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Sabres prospect Jacob Bryson uses skill, smarts to thrive as undersized defenseman

Longtime Sabres beat writer Bill Hoppe of BuffaloHockeyBeat.com, will be writing about Sabres prospects, the Rochester Americans and related topics this season.

In defenseman Jacob Bryson, Providence College coach Nate Leaman said he sees the qualities of an all-American guy.

“He’s a hardworking kid, fun-loving kid, extremely well-liked, I would say,” Leaman said of the Buffalo Sabres prospect. “He comes from a very good family.”

But Bryson, 20, isn’t from the United States.

“He’s a Canadian,” Leaman said.

Still, Bryson owns a different All-American status. A splendid sophomore season in which he compiled four goals and 25 points in 40 outings earned him second-team honors from the NCAA last year.

“He’s a very, very good prospect,” Leaman said.

Bryson, a Sabres' fourth-round pick in 2017, 99th overall, grew up in London, Ontario, rooting for some loaded London Knights teams.

South Buffalo’s Patrick Kane, who scored a whopping 62 goals and 145 points in only 58 games in 2006-07, captured Bryson’s imagination.

“He was so amazing as a little kid to watch him in juniors,” he said of the Chicago Blackhawks superstar.

Bryson, however, wanted to attend college, so he spent one year at a prep school and another in the junior United States Hockey League before joining Providence in 2016.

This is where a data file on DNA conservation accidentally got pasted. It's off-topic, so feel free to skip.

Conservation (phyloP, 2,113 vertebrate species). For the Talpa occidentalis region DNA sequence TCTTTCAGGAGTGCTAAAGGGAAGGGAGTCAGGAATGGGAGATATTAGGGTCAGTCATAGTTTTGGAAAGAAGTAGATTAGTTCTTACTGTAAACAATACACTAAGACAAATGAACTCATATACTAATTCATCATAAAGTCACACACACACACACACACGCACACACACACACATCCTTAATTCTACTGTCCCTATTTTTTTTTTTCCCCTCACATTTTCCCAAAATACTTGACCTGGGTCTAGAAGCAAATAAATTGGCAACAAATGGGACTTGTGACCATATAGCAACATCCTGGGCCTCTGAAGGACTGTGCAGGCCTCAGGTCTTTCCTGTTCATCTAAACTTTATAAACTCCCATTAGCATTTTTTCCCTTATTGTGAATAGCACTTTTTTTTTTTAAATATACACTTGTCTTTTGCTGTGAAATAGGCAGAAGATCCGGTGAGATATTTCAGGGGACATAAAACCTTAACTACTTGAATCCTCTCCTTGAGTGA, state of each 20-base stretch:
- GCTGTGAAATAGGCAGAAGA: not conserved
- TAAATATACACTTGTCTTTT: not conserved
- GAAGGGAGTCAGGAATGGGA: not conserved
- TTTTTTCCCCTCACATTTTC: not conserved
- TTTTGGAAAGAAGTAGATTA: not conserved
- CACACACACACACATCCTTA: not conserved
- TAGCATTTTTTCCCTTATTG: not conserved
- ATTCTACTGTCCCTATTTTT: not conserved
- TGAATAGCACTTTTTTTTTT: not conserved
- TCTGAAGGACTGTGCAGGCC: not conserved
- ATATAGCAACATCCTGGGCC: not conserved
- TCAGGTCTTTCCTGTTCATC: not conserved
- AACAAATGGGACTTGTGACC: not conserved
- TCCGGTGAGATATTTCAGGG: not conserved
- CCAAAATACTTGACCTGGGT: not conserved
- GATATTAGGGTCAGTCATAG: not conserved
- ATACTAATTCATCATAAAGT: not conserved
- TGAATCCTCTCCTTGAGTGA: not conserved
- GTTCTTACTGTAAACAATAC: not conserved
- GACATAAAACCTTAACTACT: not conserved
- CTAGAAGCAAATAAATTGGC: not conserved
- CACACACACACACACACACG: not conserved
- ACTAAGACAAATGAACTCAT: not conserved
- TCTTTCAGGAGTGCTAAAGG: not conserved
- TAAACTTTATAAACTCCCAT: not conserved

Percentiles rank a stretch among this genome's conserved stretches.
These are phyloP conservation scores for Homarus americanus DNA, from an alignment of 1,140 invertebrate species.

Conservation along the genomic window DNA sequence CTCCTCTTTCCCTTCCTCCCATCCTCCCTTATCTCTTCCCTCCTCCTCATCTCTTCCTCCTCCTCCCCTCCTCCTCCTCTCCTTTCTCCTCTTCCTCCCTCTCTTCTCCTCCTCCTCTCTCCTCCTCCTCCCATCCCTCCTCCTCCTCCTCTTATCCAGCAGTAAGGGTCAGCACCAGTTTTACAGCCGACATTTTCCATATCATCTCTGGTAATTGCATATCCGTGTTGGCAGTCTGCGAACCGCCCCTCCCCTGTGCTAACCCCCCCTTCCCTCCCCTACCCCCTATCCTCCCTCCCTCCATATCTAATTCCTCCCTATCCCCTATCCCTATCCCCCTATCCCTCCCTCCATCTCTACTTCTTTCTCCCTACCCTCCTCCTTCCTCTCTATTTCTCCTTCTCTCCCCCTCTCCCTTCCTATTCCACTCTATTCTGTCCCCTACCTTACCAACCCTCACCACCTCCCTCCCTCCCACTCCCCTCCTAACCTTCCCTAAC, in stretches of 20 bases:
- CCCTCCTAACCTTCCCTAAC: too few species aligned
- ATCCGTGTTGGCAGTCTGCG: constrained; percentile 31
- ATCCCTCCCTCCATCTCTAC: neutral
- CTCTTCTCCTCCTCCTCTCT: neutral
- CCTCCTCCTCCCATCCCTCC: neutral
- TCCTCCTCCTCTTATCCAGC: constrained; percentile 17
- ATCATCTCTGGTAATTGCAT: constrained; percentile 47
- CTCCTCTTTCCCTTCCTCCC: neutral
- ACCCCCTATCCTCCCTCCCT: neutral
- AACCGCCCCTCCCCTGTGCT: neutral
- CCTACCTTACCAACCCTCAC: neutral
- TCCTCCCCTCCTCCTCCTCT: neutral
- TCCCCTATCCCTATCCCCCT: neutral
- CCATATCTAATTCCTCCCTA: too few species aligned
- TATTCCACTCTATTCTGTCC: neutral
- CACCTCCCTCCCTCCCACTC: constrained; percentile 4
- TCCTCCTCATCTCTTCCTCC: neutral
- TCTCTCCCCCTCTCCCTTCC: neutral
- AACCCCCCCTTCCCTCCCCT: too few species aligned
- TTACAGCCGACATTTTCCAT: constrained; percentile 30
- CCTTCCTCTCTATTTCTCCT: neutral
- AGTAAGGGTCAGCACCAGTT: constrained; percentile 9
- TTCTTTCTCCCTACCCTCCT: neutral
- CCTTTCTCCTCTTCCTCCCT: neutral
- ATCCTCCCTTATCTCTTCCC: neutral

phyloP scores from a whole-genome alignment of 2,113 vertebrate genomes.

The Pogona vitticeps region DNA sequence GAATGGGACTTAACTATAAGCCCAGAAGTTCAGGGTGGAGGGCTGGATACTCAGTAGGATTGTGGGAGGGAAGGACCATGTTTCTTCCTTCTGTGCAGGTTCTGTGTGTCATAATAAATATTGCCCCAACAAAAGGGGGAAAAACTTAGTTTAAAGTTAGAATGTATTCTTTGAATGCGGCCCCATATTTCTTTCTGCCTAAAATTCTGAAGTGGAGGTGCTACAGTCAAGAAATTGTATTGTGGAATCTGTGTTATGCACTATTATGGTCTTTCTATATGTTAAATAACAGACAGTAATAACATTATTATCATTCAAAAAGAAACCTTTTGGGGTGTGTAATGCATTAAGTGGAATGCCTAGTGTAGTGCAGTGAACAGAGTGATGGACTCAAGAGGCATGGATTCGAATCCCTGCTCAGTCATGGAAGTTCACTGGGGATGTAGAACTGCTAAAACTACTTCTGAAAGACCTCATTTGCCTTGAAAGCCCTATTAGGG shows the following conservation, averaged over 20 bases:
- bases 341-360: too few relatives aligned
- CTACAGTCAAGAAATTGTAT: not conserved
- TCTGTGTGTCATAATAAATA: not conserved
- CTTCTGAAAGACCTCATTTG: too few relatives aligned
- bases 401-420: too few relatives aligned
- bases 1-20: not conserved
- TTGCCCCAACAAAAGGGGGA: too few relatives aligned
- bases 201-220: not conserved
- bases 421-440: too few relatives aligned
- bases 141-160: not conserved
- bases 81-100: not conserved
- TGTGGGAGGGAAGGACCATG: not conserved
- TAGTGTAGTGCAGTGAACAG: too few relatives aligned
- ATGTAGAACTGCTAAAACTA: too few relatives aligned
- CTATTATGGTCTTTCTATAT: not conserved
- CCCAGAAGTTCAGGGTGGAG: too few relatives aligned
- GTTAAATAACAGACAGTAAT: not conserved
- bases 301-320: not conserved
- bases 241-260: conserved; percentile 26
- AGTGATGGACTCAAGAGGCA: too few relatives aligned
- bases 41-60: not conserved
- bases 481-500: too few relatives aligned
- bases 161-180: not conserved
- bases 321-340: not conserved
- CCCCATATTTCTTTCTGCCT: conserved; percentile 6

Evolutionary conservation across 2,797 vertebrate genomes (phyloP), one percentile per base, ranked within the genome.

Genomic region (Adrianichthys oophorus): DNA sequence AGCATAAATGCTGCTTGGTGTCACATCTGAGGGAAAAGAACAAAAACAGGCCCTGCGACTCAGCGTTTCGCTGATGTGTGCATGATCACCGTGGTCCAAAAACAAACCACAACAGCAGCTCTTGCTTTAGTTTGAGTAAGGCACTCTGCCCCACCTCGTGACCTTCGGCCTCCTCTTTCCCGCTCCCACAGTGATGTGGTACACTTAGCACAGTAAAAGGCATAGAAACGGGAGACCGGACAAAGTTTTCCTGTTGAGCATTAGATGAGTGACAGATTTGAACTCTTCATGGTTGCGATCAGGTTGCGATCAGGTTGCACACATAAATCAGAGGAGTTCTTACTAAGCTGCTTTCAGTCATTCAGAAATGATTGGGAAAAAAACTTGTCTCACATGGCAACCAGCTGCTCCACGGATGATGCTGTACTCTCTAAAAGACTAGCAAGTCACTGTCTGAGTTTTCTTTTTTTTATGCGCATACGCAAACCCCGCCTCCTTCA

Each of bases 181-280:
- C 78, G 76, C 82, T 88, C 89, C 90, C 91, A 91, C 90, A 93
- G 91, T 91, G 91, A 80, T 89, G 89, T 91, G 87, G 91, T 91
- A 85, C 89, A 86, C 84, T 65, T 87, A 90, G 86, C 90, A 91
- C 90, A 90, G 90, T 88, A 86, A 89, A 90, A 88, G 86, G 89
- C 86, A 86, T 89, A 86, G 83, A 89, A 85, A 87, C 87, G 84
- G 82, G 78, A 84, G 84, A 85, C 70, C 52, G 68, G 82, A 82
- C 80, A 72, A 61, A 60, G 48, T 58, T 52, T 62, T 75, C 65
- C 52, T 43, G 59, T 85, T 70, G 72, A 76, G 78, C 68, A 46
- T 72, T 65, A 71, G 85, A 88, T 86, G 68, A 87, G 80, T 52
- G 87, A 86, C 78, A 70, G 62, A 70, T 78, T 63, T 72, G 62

“I thought that would be kind of a unique path for someone coming from Canada,” said Bryson, who’s majoring in finance. “I thought it’d be such a great idea to play hockey while you’re here and get a degree.”

The 5-foot-9, 177-pound Bryson has morphed into one of the NCAA’s top defensemen, using a mix of skill and smarts to help him thrive as an undersized player.

“His hockey IQ is one of the tops of anyone I’ve ever coached,” said Leaman, who won a national title with Providence in 2015. “He has really, really good mobility and good edge work.”

Leaman said those qualities sometimes put Bryson “a step ahead of things.”

Most defensemen, of course, are 6-foot-1 or taller. Bryson said as a 15- and 16-year-old, his coach played him at defense and up front as a winger.

“I don’t think it’s a big problem for me,” he said of his size. “I … feel like I’m strong, strong on my feet. If I can move guys off the puck and try not to get moved myself, then I think size doesn’t matter that much.”

Leaman said nothing seems to bother Bryson, who was named an alternate captain early last season.

“He’s a very poised young man,” Leaman said. “I haven’t seen anything in my two years of being with him that’s rattled him.”

That bodes well for a future in pro hockey. If Bryson enjoys a strong junior campaign, he could have an opportunity to sign his entry-level contract.

“After the year … once I finish college stuff, we’ll see what happens,” said Bryson, whose Friars open their season Saturday at home against American International University.

Bryson experienced a taste of the NHL and the program general manager Jason Botterill wants to establish during the Sabres’ last two summer development camps.

“They keep it short,” Bryson said. “I think they really get to the point of development. It’s not a showcase and they try to work with us as the week goes on, just every day to get you to come to the rink and be a better player.

“I think Botterill and them have done a great job just of making that known as players, every time I go I know I’m going to become a better player when I leave. I think the Sabres are heading in a very good direction.”

Bryson said he follows the Sabres through Twitter and watches some games with teammate Tyce Thompson, whose brother, Tage, joined Buffalo this season.

Occasionally, Bryson said he thinks about playing with Rasmus Dahlin, Rasmus Ristolainen or some of the Sabres’ other top defensemen someday.

“That would be so cool to play with one of those world-class players,” he said.

 

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